MPLS network design and configuration

I have six sites I have decided to link together with voice and data using MPLS I need a step-by-step instruction on how to do this?
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When you say you are going to connect them via MPLS, I'm assuming you are going to use a provider for this MPLS service, and just want to know how to interface with them.  Is that the case, or are you actually procuring the circuits and routers, and want to actually configure MPLS?  My guess is it's the first, so that's what I will base my answer on.  If it is the latter, let me know and I can probably help there as well.

If you are receiving a service from a provider, such as Sprint, OBS, AT&T, etc, then the answer will depend on what you are willing to pay for.  Most providers will be happy to actually install a managed CE(customer edge) router at each site, and manage that router for you.  Depending on the provider and your network, you can peer with that router via most network protocols from another site router, or many providers will actually allow you to use that router as your gateway for client networks as well, meaning you wouldn't have to manage routing at all.  It's really up to you, your requirements, and your budget.  I would suggest sitting down with a few different providers and talking through the options, since they will do most anything, but the more they do, the more it costs.
sydnal2010Author Commented:
I'm actually going to procure the circuits and the routers. Also, Is there a particular circuit I should order from the provider.
Hi, so just so I am sure I understand, you will be procuring routers and circuits yourself, but are you also working with an MPLS provider, or are you actually doing it all?  Meaning, you are procuring and managing all routers in the path from site to site?  
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sydnal2010Author Commented:
Yes, I will be working with an MPLS service provider AT&T to be exact. Other than that, I will be managing all of the routers at both sites.
If you're workign with ATT, your MPLS network will consist of the following:

(1) All CE - PE communication will be using BGP for label distribution - you need to make sure your CE routers support BGP.
(2) You can redistribute OSPF into BGP if you run OSPF for route advertisement currently.  If you don't, you're better off just advertising networks into BGP.
(3) You need to define where your internet connection is going to be.  If you have an existing internet connection that all sites will share, it is from this site that you will advertise your default route into BGP so the default route is aware of it.  If you're getting internet at one or more of these sites through ATTs bundled MPLS / Internet connection, you're fine.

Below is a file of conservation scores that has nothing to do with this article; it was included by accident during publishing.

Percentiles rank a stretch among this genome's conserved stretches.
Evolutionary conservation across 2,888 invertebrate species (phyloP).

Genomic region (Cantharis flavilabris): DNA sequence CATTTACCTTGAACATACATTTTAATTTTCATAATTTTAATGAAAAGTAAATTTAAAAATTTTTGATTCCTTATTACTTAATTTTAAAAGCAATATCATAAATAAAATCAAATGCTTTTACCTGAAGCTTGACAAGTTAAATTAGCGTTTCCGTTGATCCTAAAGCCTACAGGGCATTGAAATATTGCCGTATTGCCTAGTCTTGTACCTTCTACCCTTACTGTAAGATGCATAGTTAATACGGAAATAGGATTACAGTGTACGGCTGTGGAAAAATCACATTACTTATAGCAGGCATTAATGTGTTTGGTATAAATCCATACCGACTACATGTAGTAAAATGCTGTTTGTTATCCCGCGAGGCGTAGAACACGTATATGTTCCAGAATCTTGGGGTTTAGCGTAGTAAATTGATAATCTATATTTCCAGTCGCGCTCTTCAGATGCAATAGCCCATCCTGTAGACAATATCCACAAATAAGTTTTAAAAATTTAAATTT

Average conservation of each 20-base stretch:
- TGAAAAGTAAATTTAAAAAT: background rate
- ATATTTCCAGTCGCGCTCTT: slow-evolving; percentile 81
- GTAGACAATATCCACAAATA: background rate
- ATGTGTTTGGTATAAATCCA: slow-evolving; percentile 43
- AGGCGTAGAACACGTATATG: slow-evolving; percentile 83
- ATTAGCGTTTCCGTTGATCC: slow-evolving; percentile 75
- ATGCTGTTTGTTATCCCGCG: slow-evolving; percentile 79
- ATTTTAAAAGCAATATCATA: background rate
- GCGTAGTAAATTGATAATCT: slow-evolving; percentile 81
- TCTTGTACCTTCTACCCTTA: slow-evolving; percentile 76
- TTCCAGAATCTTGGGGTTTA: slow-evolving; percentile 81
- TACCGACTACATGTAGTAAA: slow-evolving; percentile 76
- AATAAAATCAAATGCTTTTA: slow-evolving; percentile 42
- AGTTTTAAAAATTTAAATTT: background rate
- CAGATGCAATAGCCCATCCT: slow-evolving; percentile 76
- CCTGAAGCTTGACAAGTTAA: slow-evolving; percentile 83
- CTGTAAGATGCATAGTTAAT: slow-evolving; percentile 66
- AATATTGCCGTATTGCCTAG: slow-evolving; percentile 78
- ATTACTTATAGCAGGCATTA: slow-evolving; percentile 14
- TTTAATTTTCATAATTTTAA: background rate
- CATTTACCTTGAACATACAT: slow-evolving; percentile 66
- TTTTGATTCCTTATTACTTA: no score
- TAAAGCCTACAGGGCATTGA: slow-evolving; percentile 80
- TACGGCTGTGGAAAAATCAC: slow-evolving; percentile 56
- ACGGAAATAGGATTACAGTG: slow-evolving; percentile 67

(4) Serial Interface encapsulation with ATT will be frame-relay IETF  

From ATT, for each site, in order to configure your CE routers, you will need:
(1) Router IP address
(2) BGP neighbor address and AS
(3) Remote AS - this will be the same on all routers

I'm assuming you'll have an internet connection at one site that all sites will share, that's the most common implementation.  In this scenario:

The hub CE router (the one that is physically onsite with your internet connection), will advertise into BGP it's local network and advertise your default route like this:

router bgp 65010  **att has to give you this AS number**
no auto-summary
redistribute static
network mask  **this is your private subnet behind this CE router**
neighbor remote-as 65000 **ATT gives you the remote-as and neighbor IP**
neighbor default-originate  **this advertises your default route to the cloud**

Outside of BGP, your default route is going to go to your internet connection, probably on another router:  ip route

On the other CE routers, the ones that need to route to the hub router to get internet access, you'll configure this way:

router bgp 65011  **Att gives you these numbers too, they'll be unique at each site**
no auto-summary
network mask
neighbor remote-as 65000  **remote AS will be the same on all routers**
redistribute static

For these routers, your default route will point the LAN interface of the router that advertises your default route.

**Note:  You will only advertise your default route from one router**

With ATT, your ip forward protocol will be nd

When you bring these sites online, you'll be on the phone with an ATT engineer on the service provider side - you should insist on this, anyway.  

First have them verify that LMI has come up (remember your serial encap is frame relay ietf), then have them verify that BGP is up and they can see your prefixes, then have them verify they can see your default route.  Once that's done, you're golden.  --TX

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As far as a particular circuit you should order, that's a matter of how much bandwidth you need each site to have out to the cloud.  If a T1 is enough bandwidth today, then a T1 mpls connection will be fine.  --TX
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